The Tyger
The Tyger
by William Blake

The Tyger Analysis

Symbols, Imagery, Wordplay

Welcome to the land of symbols, imagery, and wordplay. Before you travel any further, please know that there may be some thorny academic terminology ahead. Never fear, Shmoop is here. Check out our...

Form and Meter

The stuffy way of talking about form and meter in "The Tyger" is to say it's written in six quatrains of rhyming couplets with a pulsing, steady, mostly-trochaic rhythm. OK, now is the time to ask,...

Speaker

In typical Blake fashion, the speaker is of this poem is really, really hard to pin down. Let’s take this one step at a time and not bite off more than we can chew. Deal? Deal.First of all, t...

Setting

An abstract setting; "Forests of the night" and "distant deeps or skies"The setting of "The Tyger," or at least the worlds this poem seems to conjure up, are extremely varied. In general, though, i...

Sound Check

This poem sounds like a creepy, druidic chant. Think Stonehenge, fire, candles, darkness, and people in cloaks and hoods, chanting this poem in really deep voices. Not only does the rhythm and rhym...

What's Up With the Title?

The title is deceptively simple: it lets us know that the poem is about a tiger. So, we expect it to be just that, about a tiger. However, as we start reading, it becomes clear pretty quickly that...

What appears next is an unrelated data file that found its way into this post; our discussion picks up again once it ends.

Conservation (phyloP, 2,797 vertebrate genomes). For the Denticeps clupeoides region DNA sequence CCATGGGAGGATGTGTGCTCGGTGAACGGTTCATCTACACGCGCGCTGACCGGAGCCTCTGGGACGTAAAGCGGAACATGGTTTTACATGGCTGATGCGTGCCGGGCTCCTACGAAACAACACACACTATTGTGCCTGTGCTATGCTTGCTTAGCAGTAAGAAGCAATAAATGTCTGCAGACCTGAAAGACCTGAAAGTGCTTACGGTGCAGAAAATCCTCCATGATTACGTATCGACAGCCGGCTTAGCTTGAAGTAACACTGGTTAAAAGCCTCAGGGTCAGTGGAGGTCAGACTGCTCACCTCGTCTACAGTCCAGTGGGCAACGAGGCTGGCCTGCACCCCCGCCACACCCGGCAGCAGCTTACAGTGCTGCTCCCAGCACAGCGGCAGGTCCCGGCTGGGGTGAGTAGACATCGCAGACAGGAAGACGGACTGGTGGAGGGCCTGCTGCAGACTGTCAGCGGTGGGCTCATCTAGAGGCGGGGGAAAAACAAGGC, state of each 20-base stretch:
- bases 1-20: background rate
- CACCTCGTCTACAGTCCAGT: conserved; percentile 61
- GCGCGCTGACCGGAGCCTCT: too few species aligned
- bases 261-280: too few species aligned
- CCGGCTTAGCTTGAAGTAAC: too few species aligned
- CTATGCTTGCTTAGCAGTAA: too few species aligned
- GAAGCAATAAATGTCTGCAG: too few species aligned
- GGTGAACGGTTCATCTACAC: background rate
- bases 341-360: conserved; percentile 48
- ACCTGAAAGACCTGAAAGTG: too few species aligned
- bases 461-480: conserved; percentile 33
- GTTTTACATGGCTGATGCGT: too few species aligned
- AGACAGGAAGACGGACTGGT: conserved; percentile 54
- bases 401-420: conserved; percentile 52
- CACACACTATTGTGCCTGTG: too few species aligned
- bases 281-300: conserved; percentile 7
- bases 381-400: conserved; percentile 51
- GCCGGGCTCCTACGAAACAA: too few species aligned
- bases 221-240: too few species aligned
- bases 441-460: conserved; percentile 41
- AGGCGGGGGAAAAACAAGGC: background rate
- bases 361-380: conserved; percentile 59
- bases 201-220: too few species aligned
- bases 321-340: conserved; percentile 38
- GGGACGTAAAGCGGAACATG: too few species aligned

Calling Card

Questioning a higher power!Questioning a higher power! Blake is ALL about questioning, satirizing, lambasting, and often outright attacking the notion of a kind and generous, all-powerful (Christia...

Tough-O-Meter

(6) Tree Line"The Tyger" has plain language, and isn’t particularly hard to read, but the themes are subtle and hard to nail down. It’s not as difficult as some of Blake’s other s...

Brain Snacks

Blake often claimed that he saw angels walking around and hanging out in trees when he was a little boy. (Source)Blake went to art school when he was ten years old and learned how to draw the human...

Sex Rating

PG-13We think "sinews of the heart" is pretty sexy, and there are definitely some beating hearts in this poem (check out line 11). Mr. Blake certainly knows how to get our attention with words like...

Shout Outs

Literature, Philosophy, and MythologyWilliam Blake: "The Lamb," (Line 20), refers to a poem with that title from Blake’s collection Songs of Innocence.

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